In late June, Deputy Interior Minister Igor Zubov . said known person that Russia is struggling with a shortage of about 170,000 IT specialists. Tech specialists are only part of a much larger number of newly minted Russian emigrants, but their departure would be “a even more lasting impact on the country’s economy.”
Digital nomads and companies in their entirety are leaving Russia. According to Georgian Interior Minister Vakhtang Gomelauri, more than 30,000 Russians had arrived in the country at the end of March 2022 (with the latest estimate almost 110,000). Some immigrants have since moved, but many plan to remain in Georgia. Most new emigrants are remote workers in the technical industry. In addition, arrivals from Belarus to Georgia increased tenfold compared to the same period in 2019.
Armenia also proved to be one of the most popular visa-free destinations for Russian emigrants, along with other EAEU members. Armenian Minister of Economy Vahan Kerobian claimed that Russian technology companies are moving their operations to Armenia. According to the latest estimate, about 500 Russian technology companies have already moved or opened branches in Armenia. Kazakhstan, Kyrgyzstan and Turkey also welcome Russians with little to no visa requirements.
Impact on companies
Unlike other top destination countries, I think US companies will definitely benefit from this outflow of talent. It comes at a good time for the country’s economy, and according to a recent reportthere were nearly 400,000 tech-related vacancies in February 2022. Meanwhile, there were only about 89,000 computer science students graduate annually from US universities, inevitably leading to a chronic shortage of IT specialists.
Among the recent proposals in the current administration’s latest additional request to Congress is to: scholarship work-based visas to those Russian specialists who currently have no employer. If the request is granted, it would make it easier to relocate for Russians with a master’s or doctoral degree in science, engineering, technology or mathematics – they could apply for a visa without first getting a US employer sponsor.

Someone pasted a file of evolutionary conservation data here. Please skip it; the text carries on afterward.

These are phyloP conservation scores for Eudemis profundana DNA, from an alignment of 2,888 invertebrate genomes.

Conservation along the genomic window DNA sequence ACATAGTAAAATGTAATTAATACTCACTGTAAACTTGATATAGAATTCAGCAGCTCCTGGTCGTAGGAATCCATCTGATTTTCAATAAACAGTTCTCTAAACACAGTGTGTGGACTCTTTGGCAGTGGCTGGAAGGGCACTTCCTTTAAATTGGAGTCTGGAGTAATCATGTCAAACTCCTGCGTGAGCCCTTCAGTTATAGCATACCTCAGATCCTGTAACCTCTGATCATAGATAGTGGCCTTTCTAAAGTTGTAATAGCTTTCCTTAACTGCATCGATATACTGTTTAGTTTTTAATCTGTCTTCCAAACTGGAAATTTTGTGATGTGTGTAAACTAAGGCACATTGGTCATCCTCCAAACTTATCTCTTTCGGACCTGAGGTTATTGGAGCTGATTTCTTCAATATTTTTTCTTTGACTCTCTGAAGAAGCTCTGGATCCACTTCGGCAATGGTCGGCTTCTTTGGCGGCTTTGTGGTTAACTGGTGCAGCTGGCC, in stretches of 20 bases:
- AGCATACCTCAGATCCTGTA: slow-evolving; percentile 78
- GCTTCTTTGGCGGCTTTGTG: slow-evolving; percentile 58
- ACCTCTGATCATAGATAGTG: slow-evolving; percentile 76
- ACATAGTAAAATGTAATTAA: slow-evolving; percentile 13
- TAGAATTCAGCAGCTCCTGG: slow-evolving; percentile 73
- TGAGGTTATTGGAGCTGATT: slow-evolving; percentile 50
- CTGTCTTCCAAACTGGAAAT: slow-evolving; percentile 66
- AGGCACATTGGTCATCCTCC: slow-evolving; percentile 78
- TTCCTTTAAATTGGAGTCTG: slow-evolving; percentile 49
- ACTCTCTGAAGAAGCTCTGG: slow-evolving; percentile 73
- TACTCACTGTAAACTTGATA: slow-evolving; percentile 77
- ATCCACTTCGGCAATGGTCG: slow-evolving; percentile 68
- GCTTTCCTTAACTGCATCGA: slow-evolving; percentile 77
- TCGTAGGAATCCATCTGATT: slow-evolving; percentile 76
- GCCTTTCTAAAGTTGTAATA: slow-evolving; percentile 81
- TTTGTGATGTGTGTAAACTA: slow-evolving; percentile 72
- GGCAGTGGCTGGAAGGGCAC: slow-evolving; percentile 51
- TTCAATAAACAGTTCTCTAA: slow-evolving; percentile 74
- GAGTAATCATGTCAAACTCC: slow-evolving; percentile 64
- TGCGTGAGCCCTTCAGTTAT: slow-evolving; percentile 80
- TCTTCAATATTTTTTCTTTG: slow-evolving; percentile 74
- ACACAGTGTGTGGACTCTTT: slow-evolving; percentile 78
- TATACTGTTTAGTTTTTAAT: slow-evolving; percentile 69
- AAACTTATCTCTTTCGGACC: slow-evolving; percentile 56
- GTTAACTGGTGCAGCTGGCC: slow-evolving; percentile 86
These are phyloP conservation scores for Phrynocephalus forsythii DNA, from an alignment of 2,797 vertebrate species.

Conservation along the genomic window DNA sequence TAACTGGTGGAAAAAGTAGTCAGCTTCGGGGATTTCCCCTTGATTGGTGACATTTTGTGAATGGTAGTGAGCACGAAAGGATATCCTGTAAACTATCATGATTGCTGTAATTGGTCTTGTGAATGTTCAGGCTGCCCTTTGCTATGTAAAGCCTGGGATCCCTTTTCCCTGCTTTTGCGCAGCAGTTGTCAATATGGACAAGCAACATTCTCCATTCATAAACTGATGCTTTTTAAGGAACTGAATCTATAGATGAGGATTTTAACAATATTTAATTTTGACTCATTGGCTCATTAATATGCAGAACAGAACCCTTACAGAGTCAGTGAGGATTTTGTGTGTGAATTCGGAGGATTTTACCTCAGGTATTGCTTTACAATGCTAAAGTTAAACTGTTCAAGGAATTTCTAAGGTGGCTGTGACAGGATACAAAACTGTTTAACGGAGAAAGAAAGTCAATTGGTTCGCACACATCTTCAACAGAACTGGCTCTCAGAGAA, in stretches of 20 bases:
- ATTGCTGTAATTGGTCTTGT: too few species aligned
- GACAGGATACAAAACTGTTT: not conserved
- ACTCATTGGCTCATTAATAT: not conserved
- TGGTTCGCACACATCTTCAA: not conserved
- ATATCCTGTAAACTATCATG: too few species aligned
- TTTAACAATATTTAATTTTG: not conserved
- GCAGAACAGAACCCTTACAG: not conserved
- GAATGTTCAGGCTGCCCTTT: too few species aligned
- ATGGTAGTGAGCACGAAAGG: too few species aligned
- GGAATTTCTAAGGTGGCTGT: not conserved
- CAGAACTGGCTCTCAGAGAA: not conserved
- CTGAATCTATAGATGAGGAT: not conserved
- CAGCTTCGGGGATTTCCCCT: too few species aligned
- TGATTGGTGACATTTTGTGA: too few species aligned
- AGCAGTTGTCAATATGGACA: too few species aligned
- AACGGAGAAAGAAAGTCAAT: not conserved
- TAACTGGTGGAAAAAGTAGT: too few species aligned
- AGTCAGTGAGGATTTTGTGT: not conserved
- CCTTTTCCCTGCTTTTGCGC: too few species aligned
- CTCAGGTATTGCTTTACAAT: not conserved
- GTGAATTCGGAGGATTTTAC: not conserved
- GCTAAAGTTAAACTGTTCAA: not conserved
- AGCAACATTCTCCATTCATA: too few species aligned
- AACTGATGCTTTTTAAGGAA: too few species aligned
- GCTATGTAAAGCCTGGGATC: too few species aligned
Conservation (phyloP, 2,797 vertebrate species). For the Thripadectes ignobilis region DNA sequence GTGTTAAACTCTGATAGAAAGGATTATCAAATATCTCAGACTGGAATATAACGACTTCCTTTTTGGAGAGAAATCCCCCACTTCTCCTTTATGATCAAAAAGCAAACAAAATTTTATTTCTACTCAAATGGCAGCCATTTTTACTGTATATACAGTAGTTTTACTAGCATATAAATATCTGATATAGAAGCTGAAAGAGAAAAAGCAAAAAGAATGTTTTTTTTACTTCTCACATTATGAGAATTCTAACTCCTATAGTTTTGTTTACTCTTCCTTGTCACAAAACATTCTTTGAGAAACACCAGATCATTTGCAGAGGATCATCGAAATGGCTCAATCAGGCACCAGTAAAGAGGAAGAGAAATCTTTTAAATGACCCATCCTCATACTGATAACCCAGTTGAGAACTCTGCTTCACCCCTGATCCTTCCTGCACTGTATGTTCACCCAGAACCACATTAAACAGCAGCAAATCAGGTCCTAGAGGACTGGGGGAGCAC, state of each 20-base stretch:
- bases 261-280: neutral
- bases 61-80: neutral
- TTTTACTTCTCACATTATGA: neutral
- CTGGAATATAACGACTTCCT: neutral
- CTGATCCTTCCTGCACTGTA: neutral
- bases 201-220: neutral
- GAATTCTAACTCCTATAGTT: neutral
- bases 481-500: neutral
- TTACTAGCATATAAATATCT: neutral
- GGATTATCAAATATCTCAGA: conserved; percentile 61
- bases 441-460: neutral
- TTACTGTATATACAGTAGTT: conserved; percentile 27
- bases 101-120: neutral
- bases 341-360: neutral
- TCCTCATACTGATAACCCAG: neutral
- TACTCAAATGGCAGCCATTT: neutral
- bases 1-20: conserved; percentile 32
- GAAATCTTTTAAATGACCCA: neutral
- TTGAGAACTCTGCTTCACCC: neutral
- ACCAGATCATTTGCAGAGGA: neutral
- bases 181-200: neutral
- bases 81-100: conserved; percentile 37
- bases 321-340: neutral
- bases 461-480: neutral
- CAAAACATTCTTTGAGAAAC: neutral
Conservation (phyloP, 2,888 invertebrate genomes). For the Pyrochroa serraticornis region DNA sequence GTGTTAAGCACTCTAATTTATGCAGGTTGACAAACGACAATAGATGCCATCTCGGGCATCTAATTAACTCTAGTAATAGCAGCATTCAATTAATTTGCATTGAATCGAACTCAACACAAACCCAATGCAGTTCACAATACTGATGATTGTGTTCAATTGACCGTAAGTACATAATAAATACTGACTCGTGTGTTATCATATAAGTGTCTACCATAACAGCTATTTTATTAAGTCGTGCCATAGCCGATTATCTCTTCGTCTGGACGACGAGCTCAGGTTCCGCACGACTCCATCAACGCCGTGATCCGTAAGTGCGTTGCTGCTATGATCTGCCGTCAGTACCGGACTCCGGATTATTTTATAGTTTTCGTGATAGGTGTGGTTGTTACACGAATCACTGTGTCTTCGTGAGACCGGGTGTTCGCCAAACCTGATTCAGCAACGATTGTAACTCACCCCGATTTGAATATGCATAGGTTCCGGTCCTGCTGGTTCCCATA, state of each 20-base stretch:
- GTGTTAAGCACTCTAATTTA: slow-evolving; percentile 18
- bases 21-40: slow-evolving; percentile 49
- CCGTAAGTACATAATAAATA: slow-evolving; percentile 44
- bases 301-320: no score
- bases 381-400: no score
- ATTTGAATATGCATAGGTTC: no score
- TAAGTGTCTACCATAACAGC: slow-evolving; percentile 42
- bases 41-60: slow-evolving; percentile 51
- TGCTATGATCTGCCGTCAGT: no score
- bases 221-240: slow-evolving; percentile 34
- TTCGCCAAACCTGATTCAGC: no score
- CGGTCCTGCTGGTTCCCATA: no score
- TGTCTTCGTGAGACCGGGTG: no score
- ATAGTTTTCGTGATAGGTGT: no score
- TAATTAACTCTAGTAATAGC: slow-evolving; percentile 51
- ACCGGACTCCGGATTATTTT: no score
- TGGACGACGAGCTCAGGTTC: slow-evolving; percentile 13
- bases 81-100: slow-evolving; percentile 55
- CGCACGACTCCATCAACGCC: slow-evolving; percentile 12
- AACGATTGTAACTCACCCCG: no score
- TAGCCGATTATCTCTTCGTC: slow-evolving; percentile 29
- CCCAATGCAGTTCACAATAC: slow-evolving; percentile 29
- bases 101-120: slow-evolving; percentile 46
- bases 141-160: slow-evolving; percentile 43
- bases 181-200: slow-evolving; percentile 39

The pandemic has accelerated the brain drain and paved the way for an entirely new approach to employment and immigration. Ultimately, I think current events will continue a global war for talent. The fact that so-called less developed countries are losing talent is certainly changing the job market and business approaches in more developed countries.
I believe that “brain currents” in developed countries will eventually end (or significantly reduce) talent shortages and may even be beneficial to competition in general; this phenomenon has the potential to equalize salary levels between those just preparing to relocate and those already working in the destination country. Soon, recruiting talented workers from developing countries will become the best means of tackling underemployment problems.
Governments are likely to continue to invest in foreign talent to counter the brain drain and enrich the pool of highly skilled professionals. There’s no doubt that we haven’t seen the latest immigration policies and routes to help talented workers embrace the new normal.